Venezuela's Chavez worked with Marxist guerrillas to inundate US with cocaine

The late Venezuelan President Hugo Chávez in the mid-2000s attempted to coordinate with Colombian guerrillas to flood the United States with cocaine, according to federal prosecutors' documents obtained by The Wall Street Journal.

According to the documents, former Venezuelan Supreme Court Magistrate Eladio Aponte took part in a meeting where Chávez in 2005 convened his closest advisers to draw up plans to ship cocaine to the United States with the help of the Revolutionary Armed Forces of Colombia (FARC).


Aponte defected to the United States in 2012 after being removed from office by the Chávez-controlled National Assembly for "infringing against public ethics and administrative morals" and alleged links to drug trafficker Walid Makled.

“During the meeting, Chávez urged the group, in substance and in part, to promote his policy objectives, including to combat the United States by ‘flooding’ the country with cocaine,” read an affidavit prepared by the Drug Enforcement Agency (DEA) based at least in part on Aponte's testimony.

The documents were filed in Spanish court by U.S. officials seeking the extradition of former General Hugo Carvajal, who once led the Venezuelan government's military intelligence agency.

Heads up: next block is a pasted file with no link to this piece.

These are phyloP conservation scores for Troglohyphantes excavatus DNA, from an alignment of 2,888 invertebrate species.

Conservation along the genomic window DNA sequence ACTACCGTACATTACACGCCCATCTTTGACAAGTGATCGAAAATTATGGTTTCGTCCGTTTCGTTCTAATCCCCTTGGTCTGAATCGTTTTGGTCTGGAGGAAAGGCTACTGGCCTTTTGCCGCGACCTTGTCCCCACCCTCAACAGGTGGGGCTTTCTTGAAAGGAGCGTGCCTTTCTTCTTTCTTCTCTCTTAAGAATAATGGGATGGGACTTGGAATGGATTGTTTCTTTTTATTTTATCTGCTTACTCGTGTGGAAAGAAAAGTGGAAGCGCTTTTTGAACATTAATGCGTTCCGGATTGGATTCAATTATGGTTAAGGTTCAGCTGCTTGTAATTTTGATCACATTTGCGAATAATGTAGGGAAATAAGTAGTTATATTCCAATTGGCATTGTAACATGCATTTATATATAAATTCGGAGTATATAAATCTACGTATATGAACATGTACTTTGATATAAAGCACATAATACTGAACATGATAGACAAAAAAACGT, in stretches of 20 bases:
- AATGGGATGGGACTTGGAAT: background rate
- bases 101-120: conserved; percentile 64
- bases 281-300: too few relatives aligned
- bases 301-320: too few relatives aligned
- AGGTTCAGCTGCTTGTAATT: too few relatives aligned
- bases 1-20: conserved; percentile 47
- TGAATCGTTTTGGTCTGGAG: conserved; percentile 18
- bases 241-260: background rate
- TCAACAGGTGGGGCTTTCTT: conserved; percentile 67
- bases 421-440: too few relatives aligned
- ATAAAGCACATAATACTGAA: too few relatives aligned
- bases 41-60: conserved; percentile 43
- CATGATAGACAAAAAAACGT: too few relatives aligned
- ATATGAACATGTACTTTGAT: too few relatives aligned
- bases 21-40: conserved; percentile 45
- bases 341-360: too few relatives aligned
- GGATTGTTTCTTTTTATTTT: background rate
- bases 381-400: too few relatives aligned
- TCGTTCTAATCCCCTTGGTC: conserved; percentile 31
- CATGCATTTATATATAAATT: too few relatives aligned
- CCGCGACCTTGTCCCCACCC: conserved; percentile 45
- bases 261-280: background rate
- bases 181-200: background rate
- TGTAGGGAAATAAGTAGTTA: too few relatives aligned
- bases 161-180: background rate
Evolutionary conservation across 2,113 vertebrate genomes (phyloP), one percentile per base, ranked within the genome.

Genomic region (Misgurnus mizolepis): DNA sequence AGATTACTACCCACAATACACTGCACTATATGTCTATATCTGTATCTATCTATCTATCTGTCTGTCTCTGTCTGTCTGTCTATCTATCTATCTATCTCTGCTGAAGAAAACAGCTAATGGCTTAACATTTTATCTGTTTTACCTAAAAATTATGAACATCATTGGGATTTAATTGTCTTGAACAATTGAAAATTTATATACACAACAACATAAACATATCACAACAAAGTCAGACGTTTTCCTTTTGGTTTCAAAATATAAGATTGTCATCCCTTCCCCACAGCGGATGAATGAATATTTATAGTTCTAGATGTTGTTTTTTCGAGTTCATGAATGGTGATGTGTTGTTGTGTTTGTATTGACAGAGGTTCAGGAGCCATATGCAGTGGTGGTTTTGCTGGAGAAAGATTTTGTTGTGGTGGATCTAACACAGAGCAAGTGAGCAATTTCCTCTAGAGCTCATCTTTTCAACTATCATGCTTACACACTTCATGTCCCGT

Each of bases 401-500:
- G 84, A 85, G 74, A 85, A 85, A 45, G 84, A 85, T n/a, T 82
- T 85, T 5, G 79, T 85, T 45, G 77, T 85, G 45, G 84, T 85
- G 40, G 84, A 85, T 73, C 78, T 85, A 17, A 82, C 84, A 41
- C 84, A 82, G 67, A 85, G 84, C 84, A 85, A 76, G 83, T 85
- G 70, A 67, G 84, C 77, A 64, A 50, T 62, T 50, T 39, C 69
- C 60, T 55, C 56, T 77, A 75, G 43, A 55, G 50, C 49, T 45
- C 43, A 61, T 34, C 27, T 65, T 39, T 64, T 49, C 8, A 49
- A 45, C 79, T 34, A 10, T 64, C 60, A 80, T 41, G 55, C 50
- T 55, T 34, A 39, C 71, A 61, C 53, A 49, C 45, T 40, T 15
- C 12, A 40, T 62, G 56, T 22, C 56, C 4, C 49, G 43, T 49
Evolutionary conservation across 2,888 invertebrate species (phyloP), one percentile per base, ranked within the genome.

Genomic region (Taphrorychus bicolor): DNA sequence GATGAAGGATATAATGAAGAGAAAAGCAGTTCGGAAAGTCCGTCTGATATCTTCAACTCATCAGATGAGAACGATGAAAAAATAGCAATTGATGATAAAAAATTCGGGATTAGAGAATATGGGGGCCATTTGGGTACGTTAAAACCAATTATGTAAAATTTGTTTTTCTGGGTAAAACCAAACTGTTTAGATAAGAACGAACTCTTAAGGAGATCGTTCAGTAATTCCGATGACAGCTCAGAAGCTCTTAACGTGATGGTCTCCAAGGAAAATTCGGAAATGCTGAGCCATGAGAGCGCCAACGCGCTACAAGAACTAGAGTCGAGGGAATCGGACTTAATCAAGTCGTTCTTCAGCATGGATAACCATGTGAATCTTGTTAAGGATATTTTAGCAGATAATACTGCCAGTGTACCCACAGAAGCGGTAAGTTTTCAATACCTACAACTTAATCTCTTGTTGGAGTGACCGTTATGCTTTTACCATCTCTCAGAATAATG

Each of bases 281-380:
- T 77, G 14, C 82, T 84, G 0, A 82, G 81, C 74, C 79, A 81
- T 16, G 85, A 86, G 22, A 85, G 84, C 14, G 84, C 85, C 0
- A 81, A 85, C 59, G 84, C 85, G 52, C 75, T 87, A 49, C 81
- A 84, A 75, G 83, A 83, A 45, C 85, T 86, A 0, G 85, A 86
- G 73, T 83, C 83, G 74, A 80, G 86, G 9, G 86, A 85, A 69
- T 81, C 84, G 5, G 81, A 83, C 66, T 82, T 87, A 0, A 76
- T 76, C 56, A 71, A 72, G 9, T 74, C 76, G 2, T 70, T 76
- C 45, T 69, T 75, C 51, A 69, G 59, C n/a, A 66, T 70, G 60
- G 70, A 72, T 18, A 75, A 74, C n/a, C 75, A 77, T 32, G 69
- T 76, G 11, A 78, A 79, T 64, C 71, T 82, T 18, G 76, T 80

Carvajal was arrested in Spain in April after being indicted on drug trafficking charges in a U.S. federal court in Manhattan.

The documents shine a light on longstanding accusations that Venezuela's government is at least in part funded by the drug trade, and that it has attempted to weaponize the drug trade against the United States.

According to the affidavit, a deal dividing drug profits and providing weapons to FARC was discussed in the negotiations with Colombia's leftist guerrillas.

One FARC leader, Luciano Marín, is prominently featured in the documents as talking directly with Chávez at a ranch in 2008 to discuss arms shipments for the guerrillas and payments through PDVSA, the Venezuelan state-owned oil company.

According to the report, Chávez ordered Carvajal to provide Marín with the weapons he was requesting.

Colombia and the FARC signed a peace deal in 2016, putting an end to a five-decade civil war. The stability of that process has recently come under threat as a small group of FARC members — among them Marín — released a video last month pledging to take up arms against the Colombian state once again, a threat to the top U.S. ally in the region.

Colombian President Iván Duque — a critic of the peace process he inherited from his predecessor — set a $100,000 reward for the arrest of the people in the video and accused Venezuelan President Nicolás Maduro of giving them refuge.

Maduro's government, an offshoot of Chávez's, is manned by many of the top lieutenants that took part in the original alliance, including Diosdado Cabello and Tareck El Aissami.

According to the affidavit, both Cabello and El Aissami were in meetings with Carvajal, discussing coordination with FARC and logistics for drug shipments to the United States, reported the Journal.